“The possessive investment in whiteness can’t be rectified by learning ‘how to be more antiracist.’ It requires a radical divestment in the project of whiteness and a redistribution of wealth and resources. It requires abolition, the abolition of the carceral world, the abolition of capitalism. What is required is a remaking of the social order, and nothing short of that is going to make a difference.”
We Are Literally Right Here
By Jim Bear Jacobs, re-posted from social media with permission (a reflection from 2019)
Brief moment of stepping up on my soapbox for some real talk. To my beautiful friends fighting for immigrant justice. There is a popular trope in these circles. Something along the lines of “We are all immigrants” This idea just needs to stop. We are not all immigrants. This is endemic of Indigenous erasure. I have encountered it in many social justice actions over the years. Once after we had opened an event with a drum circle, the first speaker called for immigrant justice by saying “in this country we have all come from somewhere else!” And I was like there are literally 15 Native people in the same room with you.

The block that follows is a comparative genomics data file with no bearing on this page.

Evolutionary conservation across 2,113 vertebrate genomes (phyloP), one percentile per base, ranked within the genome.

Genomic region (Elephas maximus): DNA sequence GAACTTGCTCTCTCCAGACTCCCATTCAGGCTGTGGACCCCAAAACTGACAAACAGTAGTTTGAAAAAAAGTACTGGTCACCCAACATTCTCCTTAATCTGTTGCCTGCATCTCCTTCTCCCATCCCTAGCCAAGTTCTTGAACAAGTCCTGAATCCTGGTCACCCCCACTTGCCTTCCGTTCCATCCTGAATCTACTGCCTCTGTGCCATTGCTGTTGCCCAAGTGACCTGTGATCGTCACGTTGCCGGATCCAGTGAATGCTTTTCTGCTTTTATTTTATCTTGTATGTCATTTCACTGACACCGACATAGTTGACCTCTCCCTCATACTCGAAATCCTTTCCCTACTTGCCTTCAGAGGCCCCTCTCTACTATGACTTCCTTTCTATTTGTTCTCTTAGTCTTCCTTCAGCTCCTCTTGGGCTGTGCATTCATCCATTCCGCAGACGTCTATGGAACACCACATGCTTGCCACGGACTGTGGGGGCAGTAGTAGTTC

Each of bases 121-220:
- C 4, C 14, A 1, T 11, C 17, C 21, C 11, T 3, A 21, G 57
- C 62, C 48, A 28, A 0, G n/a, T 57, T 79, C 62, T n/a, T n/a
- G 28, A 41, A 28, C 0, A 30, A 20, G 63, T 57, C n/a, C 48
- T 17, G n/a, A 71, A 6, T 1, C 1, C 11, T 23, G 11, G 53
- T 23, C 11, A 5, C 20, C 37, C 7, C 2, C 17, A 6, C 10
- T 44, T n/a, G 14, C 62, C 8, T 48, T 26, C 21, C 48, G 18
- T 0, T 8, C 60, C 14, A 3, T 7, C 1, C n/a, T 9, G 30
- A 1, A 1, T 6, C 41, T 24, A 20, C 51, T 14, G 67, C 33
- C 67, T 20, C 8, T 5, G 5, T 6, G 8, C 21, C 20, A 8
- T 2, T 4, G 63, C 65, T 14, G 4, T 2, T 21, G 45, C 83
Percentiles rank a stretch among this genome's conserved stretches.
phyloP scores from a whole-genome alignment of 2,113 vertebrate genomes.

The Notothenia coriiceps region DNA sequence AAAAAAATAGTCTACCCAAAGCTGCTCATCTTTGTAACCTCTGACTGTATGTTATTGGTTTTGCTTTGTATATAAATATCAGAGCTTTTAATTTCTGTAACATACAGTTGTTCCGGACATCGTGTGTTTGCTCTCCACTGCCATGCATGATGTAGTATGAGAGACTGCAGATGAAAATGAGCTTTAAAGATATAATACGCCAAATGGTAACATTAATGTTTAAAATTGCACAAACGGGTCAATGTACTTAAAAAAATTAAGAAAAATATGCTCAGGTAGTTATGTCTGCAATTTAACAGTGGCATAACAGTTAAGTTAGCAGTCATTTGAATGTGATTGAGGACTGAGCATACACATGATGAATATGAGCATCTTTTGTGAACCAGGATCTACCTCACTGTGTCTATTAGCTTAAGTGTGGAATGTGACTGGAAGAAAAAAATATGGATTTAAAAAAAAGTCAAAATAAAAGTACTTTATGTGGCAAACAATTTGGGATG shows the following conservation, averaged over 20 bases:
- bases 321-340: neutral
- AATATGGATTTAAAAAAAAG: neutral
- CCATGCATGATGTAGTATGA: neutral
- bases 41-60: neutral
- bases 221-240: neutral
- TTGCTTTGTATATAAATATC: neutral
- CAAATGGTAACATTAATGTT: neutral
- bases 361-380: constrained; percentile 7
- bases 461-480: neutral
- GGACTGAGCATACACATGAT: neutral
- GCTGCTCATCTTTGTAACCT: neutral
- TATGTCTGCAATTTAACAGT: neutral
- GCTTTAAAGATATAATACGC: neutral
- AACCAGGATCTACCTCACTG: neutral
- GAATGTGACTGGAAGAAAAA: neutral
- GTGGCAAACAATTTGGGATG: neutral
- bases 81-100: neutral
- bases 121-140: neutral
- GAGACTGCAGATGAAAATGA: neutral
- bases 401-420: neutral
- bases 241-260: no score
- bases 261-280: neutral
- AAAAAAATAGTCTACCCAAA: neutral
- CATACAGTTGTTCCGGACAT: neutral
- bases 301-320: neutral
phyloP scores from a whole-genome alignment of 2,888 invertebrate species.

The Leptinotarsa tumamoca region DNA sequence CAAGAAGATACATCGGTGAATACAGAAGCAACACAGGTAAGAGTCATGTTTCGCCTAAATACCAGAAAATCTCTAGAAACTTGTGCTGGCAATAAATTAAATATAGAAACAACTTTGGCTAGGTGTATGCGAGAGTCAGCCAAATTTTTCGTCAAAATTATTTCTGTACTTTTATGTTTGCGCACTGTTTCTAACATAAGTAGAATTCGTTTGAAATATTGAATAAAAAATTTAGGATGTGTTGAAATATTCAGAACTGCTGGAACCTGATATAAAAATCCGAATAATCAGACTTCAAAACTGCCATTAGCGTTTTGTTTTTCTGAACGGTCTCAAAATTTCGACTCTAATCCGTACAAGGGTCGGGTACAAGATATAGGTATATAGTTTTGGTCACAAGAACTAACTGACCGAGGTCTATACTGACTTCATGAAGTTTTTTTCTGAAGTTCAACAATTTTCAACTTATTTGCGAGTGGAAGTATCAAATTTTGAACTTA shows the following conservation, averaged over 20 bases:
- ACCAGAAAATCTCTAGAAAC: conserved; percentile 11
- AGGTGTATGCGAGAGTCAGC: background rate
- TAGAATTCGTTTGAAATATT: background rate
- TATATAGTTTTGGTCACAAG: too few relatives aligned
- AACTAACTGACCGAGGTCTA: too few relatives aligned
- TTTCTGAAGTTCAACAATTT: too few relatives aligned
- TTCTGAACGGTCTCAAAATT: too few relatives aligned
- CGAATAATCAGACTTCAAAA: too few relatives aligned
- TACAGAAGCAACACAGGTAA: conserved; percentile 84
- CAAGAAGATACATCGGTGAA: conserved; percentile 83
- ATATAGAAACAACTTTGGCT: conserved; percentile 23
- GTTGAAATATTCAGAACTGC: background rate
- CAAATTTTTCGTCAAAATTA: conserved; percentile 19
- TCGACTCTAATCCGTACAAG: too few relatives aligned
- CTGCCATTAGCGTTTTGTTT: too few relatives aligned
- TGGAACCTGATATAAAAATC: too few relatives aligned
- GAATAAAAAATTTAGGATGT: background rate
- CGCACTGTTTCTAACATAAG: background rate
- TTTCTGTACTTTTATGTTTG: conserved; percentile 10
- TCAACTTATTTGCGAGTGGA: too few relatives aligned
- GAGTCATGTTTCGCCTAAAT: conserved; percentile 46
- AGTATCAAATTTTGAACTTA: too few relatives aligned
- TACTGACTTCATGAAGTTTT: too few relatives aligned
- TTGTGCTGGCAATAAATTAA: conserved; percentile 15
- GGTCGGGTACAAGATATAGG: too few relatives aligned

Today I was part of a beautiful vigil at the ICE headquarters to call for a stop of injustices committed against our immigrant neighbors. I and another Native clergyman were part of the leadership of this vigil. We opened by acknowledging that we were on Dakota land. We led a prayer to the directions. We sang a song in the Dakota language. I saw one sign that said Americans are all immigrants, and one of the speakers echoed the same sentiment. I know that it might seem overused for Native people to proclaim We Are Still Here, but in this case we were literally right here. There are three of us standing two feet behind you. The smoke from our sage is literally filling your nostrils as you speak.
My social justice friends, you are beautiful. I wholeheartedly love you. I am so grateful for your passion, your energy, your devotion to the cause. We do great work, it would take only a minimal effort to make it better. When you craft your words, when you make your signs, take a moment to make sure that your shouting does not contribute to the erasure of your indigenous hosts. We Are Still Here. We Are Literally Right Here.